2. Comment on: Laboring to Support Iniquity

    So when you add the 50% tax to the Lamanites and the 20% (1/5) tax to King Noah, those poor Nephites were paying 70% in taxes. That would suck! Then on top of that, they weren’t even being protected. King Noah actually reminds me very much of the Brigham Young described by his ex wife Ann Eliza Young. Here is a list of some of the things he did according to Mrs. Young:

    • Used the temple fund to build a theater that he owned.
    • Sent men on missions so he could steal their lucrative business making and selling whisky.
    • Married women so he could take their stuff. Then he would move them into a house with other of his wives he didn’t support and never really saw them again.
    • Hired men to do work for him (building wagons, making telegraph lines, etc.) then refused to pay them, because he claimed they were just doing the work for the church and that the work was inferior (even though it wasn’t).
    • Kept all of the pay for the Mormon Battalion and failed to help their families get settled in Utah as he promised he would. Many of the men arrived in Utah to find their families were still stuck at Winter Quarters.
    • Had hit men in his employ (Porter Rockwell and Bill Hickman were two of them). You can read about their evil deeds in Ann Young’s book and Bill Hickman’s book. Needless to say, they left death and misery in their wake. The sad thing is, he never paid them anything, though Hickman does admit he was rewarded with wives.
    • His family had the Lion House (A suspiciously expensive home) as well as many others.
    • Brigham Young was a very wealthy man.

  3. The actions of the Lamanites make no sense to me. They moved out of their homes to let the Nephites move in. They covenant to get 50% of all the Nephite’s increase as a rent payment. However, they still harass them, attack them, steal their stuff, etc. Why? They are supposedly a really lazy people. Wouldn’t the most lazy thing you could do be sitting back and collecting your rent? Why kill the goose that laid the golden egg? Why chop limbs off of your money tree? If you are constantly attacking, stealing, and destroying, aren’t you just damaging your own future stuff? It makes no sense! It’s beyond stupid! Leave them alone, and collect what is yours. Only attack them if they refuse to pay. These Nephites are stupid enough to even pay you after they kick your asses in battle. They will surely pay you when you leave them alone.

    Finally, how do these verses make you want to worship the god preached by Abinadi?

    23 And it shall come to pass that except this people repent and turn unto the Lord their God, they shall be brought into bondage; and none shall deliver them, except it be the Lord the Almighty God.
    24 Yea, and it shall come to pass that when they shall cry unto me I will be slow to hear their cries; yea, and I will suffer them that they be smitten by their enemies.

    Aren’t they already in bondage? So will they be put in more bondage? They’re told to repent. God is the only one that can deliver them, but if they do repent, he will be slow to hear their cries and will have them be smitten by their enemies anyway. How does that inspire you to follow him? Also, Why is it always the Nephites? Aren’t the Lamanites evil descendants of Lehi too? Why aren’t they ever in bondage and smitten by their enemies?

    The Abinadi story would be funny if it weren’t so sad. God delivers him out of the hands of his enemies just to later deliver him into their hands to be burned to death. The only reason that happened to him was because he was working for the lord. It’s explained that he was killed as a witness against the evildoers. So how many little girls and boys does god allow to be raped and sexually abused just so he can have proof against the bad guys in the next life. Hey, let’s destroy the lives of little kids so we can bring justice to evil people. It’s bullshit!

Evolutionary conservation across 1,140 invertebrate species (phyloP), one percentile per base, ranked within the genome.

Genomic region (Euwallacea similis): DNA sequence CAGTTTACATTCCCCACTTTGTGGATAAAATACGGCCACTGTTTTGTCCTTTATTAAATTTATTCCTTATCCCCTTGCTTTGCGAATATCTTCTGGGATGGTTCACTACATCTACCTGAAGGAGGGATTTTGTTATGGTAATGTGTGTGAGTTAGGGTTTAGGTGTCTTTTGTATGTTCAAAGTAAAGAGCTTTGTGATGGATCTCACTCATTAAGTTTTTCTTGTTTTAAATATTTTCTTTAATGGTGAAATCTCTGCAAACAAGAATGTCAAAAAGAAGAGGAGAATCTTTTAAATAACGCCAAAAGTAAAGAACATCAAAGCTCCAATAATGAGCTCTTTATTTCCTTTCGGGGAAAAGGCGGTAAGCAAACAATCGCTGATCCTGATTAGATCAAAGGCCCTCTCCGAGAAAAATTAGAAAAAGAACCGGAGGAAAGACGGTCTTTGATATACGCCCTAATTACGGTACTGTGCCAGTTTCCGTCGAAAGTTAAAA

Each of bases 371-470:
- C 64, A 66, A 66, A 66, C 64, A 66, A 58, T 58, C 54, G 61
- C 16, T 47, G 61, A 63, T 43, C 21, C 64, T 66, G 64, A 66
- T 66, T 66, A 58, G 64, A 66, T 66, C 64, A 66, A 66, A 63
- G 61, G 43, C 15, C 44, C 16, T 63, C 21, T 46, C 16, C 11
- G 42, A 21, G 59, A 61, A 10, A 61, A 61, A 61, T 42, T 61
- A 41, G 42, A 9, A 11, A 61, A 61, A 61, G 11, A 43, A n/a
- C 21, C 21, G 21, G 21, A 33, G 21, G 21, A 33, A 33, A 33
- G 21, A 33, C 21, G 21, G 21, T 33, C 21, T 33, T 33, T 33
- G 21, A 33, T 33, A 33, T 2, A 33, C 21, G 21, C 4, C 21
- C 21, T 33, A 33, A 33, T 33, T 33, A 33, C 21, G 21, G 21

4. Wow, lots of good stuff there!

    I feel like I should read Bill Hickman's book now. I don't think I've heard of him before, and it sounds very interesting.

    I knew Brigham Young was pretty much the ultimate scumbag. I was going to use the example of some shady stuff he did with a brewery, but I couldn't remember the details and I couldn't find a quick source. And you have to be a powerful man to employ hit men...and then not pay them...and escape being murdered yourself.

    I feel like the timeline of the Book of Mormon and a lot of the historical context to its stories get kind of glossed over in the church. The fact that important parts of the background information are written in a dry, faux-Biblical style means that we can read all the words without actually absorbing the information. Maybe if the Book of Mormon were translated perfectly into modern English, the plot holes and the stupidity and the nonsense would all be so much clearer to the reader.

    Great comments! Did you just have some extra time or does this chapter hit a raw nerve?

  5. I read the chapter after reading what you wrote, and it all just clicked. It was all stuff I already knew, so it only took an hour or so. It did hit a raw nerve as well.

    Hickman's autobiography is great. You should definitely read it. There's a reason why nobody's ever heard of him. That would be because he confesses to so much stuff and implicates Brigham Young. Pretty much everybody in the church knows of Porter Rockwell. They know his did the prophet's dirty work but don't know any specifics. Well, Hickman wrote a book about some of his own exploits. The stuff he did was disgusting, and it was all in the name of religion. Plus, it was all done at the request of church leadership. Blood atonement was alive and well during the reign of Brigham Young.